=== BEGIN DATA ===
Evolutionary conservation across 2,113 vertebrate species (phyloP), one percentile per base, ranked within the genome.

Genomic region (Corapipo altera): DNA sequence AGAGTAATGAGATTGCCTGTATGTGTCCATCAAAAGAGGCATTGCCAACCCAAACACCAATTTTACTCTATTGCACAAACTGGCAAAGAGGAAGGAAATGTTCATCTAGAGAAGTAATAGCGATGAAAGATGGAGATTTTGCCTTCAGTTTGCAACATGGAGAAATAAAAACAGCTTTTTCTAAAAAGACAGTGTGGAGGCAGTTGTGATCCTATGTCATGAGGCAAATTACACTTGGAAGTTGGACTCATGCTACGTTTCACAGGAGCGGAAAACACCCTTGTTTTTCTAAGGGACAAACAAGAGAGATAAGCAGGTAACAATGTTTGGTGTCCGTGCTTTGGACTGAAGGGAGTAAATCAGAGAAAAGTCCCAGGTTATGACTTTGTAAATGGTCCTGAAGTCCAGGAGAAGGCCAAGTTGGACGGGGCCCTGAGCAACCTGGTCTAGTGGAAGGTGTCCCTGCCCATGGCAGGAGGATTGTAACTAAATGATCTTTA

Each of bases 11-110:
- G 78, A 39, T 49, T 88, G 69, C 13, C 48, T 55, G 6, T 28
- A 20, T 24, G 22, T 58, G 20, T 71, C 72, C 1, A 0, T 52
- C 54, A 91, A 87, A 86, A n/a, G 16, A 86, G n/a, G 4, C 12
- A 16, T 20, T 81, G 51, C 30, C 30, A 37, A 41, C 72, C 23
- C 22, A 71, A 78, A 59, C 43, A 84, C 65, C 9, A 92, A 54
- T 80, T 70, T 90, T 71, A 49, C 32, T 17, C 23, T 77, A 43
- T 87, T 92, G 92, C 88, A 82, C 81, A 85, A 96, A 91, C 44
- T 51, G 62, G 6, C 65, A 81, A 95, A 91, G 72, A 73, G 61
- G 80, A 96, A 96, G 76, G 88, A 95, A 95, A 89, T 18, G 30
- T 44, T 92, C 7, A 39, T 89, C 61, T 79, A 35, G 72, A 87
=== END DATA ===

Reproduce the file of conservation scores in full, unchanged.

Evolutionary conservation across 2,113 vertebrate species (phyloP), one percentile per base, ranked within the genome.

Genomic region (Corapipo altera): DNA sequence AGAGTAATGAGATTGCCTGTATGTGTCCATCAAAAGAGGCATTGCCAACCCAAACACCAATTTTACTCTATTGCACAAACTGGCAAAGAGGAAGGAAATGTTCATCTAGAGAAGTAATAGCGATGAAAGATGGAGATTTTGCCTTCAGTTTGCAACATGGAGAAATAAAAACAGCTTTTTCTAAAAAGACAGTGTGGAGGCAGTTGTGATCCTATGTCATGAGGCAAATTACACTTGGAAGTTGGACTCATGCTACGTTTCACAGGAGCGGAAAACACCCTTGTTTTTCTAAGGGACAAACAAGAGAGATAAGCAGGTAACAATGTTTGGTGTCCGTGCTTTGGACTGAAGGGAGTAAATCAGAGAAAAGTCCCAGGTTATGACTTTGTAAATGGTCCTGAAGTCCAGGAGAAGGCCAAGTTGGACGGGGCCCTGAGCAACCTGGTCTAGTGGAAGGTGTCCCTGCCCATGGCAGGAGGATTGTAACTAAATGATCTTTA

Each of bases 11-110:
- G 78, A 39, T 49, T 88, G 69, C 13, C 48, T 55, G 6, T 28
- A 20, T 24, G 22, T 58, G 20, T 71, C 72, C 1, A 0, T 52
- C 54, A 91, A 87, A 86, A n/a, G 16, A 86, G n/a, G 4, C 12
- A 16, T 20, T 81, G 51, C 30, C 30, A 37, A 41, C 72, C 23
- C 22, A 71, A 78, A 59, C 43, A 84, C 65, C 9, A 92, A 54
- T 80, T 70, T 90, T 71, A 49, C 32, T 17, C 23, T 77, A 43
- T 87, T 92, G 92, C 88, A 82, C 81, A 85, A 96, A 91, C 44
- T 51, G 62, G 6, C 65, A 81, A 95, A 91, G 72, A 73, G 61
- G 80, A 96, A 96, G 76, G 88, A 95, A 95, A 89, T 18, G 30
- T 44, T 92, C 7, A 39, T 89, C 61, T 79, A 35, G 72, A 87